Peri-Natal Care

This part of care follows conception and continues until childbirth. This is the active part of pregnancy and is also the one that can put the most strain on the expecting mother’s body. Commonly, a full term pregnancy will last 40 weeks and is divided into the 1st, 2nd and 3rd trimester.

Some tips include:

shutterstock_118461811•Eat the correct amount of kilojoules. On average, a normal pregnancy requires an extra 850-1200 kilojoules per day (for example, a glass of milk or extra sandwich) during the 2nd and 3rd trimester. Discuss proper weight gain with your healthcare practitioner.

•Eat a diet low in saturated fat.

•Eat 3-4 servings of protein daily. 60-75g per day from animal and non-animal sources is recommended as protein is particularly important for a growing baby.

•Drink plenty of water (ideally 8 250mL glasses per day). Your water requirements increase as your baby is growing.

•Reduce foods high in salt, such as potato chips and nuts. Salty foods can cause water retention which can contribute to high blood pressure.

•Eat iron rich foods daily for an increasing blood supply.

•Eat 3-4 servings of calcium rich foods daily from non-dairy and dairy sources. Your baby needs calcium to grow healthy bones, teeth, muscles and the nervous system.

•Eat 4 serves of green leafy vegetables, and yellow fruit and vegetables. These are high in beta carotene, a nutrient vital for cell growth as well as healthy skin, eyes and bones.

•Eat at least 6 servings of wholegrains and legumes (such as lentils) daily. These are a great source of nutrients such as B vitamins, minerals and also fibre.

•Reduce trans-fatty acids (often found in processed, fast food, and fried food). Research has found that trans-fats interfere with essential fatty acids that are vital for growth and development of the nervous system.

•Avoid tobacco and alcohol. No amount is considered safe during pregnancy and studies have demonstrated a variety of negative outcomes if these substances are consumed, including preterm delivery and developmental disorders.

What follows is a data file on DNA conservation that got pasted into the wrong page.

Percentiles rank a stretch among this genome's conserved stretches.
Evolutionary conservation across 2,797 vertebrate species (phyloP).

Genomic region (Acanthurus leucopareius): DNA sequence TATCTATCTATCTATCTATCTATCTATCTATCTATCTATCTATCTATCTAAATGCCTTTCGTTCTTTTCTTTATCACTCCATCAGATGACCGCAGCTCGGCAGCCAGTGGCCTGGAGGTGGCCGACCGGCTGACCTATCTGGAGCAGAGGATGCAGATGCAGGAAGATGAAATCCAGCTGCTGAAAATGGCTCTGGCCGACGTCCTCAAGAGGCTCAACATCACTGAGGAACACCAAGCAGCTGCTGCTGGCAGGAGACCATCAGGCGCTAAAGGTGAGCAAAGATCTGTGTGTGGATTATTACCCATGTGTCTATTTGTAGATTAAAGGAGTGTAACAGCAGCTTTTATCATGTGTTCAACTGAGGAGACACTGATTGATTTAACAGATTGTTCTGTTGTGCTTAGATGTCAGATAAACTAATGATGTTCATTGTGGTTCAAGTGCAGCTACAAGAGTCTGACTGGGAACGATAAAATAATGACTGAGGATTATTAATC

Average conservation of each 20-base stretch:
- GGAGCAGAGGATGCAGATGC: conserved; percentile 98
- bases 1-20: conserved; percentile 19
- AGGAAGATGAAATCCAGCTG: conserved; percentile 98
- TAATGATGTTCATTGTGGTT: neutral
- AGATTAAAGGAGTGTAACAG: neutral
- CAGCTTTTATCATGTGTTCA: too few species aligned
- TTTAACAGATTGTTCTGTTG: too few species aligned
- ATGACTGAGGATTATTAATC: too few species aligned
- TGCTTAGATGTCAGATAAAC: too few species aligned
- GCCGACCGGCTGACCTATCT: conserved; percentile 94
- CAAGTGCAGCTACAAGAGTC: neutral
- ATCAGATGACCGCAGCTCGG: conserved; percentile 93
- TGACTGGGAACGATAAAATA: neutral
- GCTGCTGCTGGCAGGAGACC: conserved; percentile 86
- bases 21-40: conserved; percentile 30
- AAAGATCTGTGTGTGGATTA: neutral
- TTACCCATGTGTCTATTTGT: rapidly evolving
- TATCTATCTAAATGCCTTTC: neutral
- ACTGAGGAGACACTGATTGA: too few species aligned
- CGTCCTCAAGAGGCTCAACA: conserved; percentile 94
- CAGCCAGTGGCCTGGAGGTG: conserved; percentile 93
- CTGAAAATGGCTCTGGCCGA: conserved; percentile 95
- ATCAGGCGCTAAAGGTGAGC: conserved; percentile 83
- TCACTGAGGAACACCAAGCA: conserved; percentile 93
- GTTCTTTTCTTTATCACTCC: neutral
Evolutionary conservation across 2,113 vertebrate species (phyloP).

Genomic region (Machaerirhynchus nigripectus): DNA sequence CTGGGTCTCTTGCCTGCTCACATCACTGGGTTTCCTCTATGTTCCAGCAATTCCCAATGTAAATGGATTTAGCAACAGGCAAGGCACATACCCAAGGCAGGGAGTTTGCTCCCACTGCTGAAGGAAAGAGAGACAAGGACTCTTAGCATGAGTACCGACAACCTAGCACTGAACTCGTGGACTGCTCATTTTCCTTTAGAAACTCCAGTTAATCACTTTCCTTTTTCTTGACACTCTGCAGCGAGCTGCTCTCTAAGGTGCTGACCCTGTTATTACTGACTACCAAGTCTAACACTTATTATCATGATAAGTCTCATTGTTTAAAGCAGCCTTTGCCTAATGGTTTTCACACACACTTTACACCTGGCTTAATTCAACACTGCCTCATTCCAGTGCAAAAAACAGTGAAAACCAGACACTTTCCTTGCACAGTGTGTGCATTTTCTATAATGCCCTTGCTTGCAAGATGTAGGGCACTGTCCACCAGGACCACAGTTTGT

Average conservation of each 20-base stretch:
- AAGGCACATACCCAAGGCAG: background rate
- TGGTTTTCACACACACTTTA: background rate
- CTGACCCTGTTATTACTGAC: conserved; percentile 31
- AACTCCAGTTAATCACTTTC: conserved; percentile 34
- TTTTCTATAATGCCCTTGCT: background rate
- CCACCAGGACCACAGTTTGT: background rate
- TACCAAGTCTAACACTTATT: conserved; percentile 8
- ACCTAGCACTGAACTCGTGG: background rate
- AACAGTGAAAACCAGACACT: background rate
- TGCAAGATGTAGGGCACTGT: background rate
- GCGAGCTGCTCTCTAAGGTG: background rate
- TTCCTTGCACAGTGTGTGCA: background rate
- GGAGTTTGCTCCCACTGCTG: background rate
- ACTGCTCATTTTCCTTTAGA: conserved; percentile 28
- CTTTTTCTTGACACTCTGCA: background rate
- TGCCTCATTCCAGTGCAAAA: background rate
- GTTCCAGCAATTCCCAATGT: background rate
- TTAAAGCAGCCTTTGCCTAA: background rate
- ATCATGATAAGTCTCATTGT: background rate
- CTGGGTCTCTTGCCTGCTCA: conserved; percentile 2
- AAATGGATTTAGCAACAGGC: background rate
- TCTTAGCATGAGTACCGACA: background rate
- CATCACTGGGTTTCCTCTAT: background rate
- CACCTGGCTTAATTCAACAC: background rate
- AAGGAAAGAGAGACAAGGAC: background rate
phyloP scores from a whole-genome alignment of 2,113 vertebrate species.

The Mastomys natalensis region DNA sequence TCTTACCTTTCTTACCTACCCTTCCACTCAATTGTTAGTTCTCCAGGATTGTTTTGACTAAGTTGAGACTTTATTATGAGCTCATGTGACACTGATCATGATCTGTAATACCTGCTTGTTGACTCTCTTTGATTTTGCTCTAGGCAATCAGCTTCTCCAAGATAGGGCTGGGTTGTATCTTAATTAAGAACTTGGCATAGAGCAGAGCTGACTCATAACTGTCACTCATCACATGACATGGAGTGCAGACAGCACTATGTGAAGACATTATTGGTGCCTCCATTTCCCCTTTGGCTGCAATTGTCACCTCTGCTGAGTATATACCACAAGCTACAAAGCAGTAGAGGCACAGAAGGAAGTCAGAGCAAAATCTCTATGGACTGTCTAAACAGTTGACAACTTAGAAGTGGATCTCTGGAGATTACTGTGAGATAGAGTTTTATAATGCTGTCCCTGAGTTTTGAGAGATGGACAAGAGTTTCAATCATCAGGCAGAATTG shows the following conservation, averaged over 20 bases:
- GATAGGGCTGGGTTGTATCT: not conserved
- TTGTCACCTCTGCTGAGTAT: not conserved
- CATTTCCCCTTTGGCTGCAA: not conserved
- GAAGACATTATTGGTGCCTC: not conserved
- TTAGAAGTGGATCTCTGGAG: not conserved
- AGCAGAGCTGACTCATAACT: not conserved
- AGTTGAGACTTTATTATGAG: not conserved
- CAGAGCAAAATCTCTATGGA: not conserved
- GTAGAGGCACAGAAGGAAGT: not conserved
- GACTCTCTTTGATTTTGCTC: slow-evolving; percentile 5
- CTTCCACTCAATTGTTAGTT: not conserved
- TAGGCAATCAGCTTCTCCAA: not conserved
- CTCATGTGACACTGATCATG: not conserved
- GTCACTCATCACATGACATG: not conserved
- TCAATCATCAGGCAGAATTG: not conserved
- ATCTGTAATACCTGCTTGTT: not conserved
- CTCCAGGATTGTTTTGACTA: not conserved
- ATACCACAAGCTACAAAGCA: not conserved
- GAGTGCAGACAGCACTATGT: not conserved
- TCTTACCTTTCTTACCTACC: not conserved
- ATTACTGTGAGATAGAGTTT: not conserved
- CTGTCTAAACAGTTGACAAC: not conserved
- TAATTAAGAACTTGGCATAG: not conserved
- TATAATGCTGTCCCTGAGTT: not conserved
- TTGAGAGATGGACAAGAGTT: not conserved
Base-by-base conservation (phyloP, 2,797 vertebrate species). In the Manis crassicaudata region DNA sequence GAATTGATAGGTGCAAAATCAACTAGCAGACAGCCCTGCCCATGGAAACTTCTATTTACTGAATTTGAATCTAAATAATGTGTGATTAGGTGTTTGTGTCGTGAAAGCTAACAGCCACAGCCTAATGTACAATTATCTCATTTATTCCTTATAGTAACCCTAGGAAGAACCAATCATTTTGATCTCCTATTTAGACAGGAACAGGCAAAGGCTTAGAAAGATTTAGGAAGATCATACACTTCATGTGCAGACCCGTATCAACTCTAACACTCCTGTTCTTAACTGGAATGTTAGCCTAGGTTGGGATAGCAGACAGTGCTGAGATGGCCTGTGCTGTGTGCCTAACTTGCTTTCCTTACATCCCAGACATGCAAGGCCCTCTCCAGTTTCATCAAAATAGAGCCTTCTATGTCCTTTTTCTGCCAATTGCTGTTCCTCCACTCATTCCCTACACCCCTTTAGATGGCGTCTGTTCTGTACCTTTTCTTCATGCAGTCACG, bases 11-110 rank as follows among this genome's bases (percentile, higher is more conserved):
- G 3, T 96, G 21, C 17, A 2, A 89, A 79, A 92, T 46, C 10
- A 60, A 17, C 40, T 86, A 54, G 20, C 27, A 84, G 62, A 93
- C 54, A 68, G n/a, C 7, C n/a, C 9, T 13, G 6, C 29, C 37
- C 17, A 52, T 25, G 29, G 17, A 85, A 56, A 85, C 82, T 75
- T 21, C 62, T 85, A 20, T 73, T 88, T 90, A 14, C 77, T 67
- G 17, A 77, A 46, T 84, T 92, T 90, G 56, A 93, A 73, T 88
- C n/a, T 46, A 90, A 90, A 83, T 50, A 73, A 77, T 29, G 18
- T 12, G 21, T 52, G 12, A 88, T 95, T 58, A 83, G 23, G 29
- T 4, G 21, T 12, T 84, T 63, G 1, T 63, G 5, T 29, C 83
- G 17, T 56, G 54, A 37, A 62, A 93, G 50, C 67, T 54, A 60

•Take prenatal vitamins/minerals to complement a healthy diet. Even with the best intentions, getting all the nutrients you need for your growing baby can be difficult with diet alone. Folic acid at 400mcg per day has shown to reduce the risk of women having a baby with neural tube defect, such as spina bifida and should be taken before and during pregnancy. A prenatal multivitamin has been associated with a reduced risk of preterm birth.

•Possibly the most essential nutrient in pregnancy and lactation are the omega 3 essential fatty acids, particularly docosahexaenoic acid (DHA). Significant sources are mainly deep sea oily fish, such as mackerel, salmon, anchovies and sardines. DHA is necessary for healthy brain and liver development and for placental growth. DHA has an excellent safety profile and is therefore safe to take in higher doses during pregnancy and lactation; it is important, however, you discuss your optimal dose with your healthcare practitioner.

•Foods to avoid during pregnancy include foods with excessive amounts of sugar (these can cause excessive weight gain and can increase the risk of gestational diabetes), shellfish, raw meat, chicken and seafood, precooked foods that are not heated before eating (deli meats, smoked, salted or cured foods, pates), soft cheeses (blue, brie, camembert due to the risk of listeria, toxoplasmosis, salmonella and large fish with potentially high levels of mercury (sword fish, shark, tuna).

In regards to exercise, experts agree that keeping a regular exercise schedule can be extremely beneficial throughout your pregnancy. Unless you are in a high risk category that prohibits you from exercising (always check with your health care professional before embarking on an exercise routine), moderate physical activity, such as yoga, can improve your energy levels, keep your muscles toned, increase endurance, improve sleep, prevent constipation and reduce back aches, just to name a few benefits.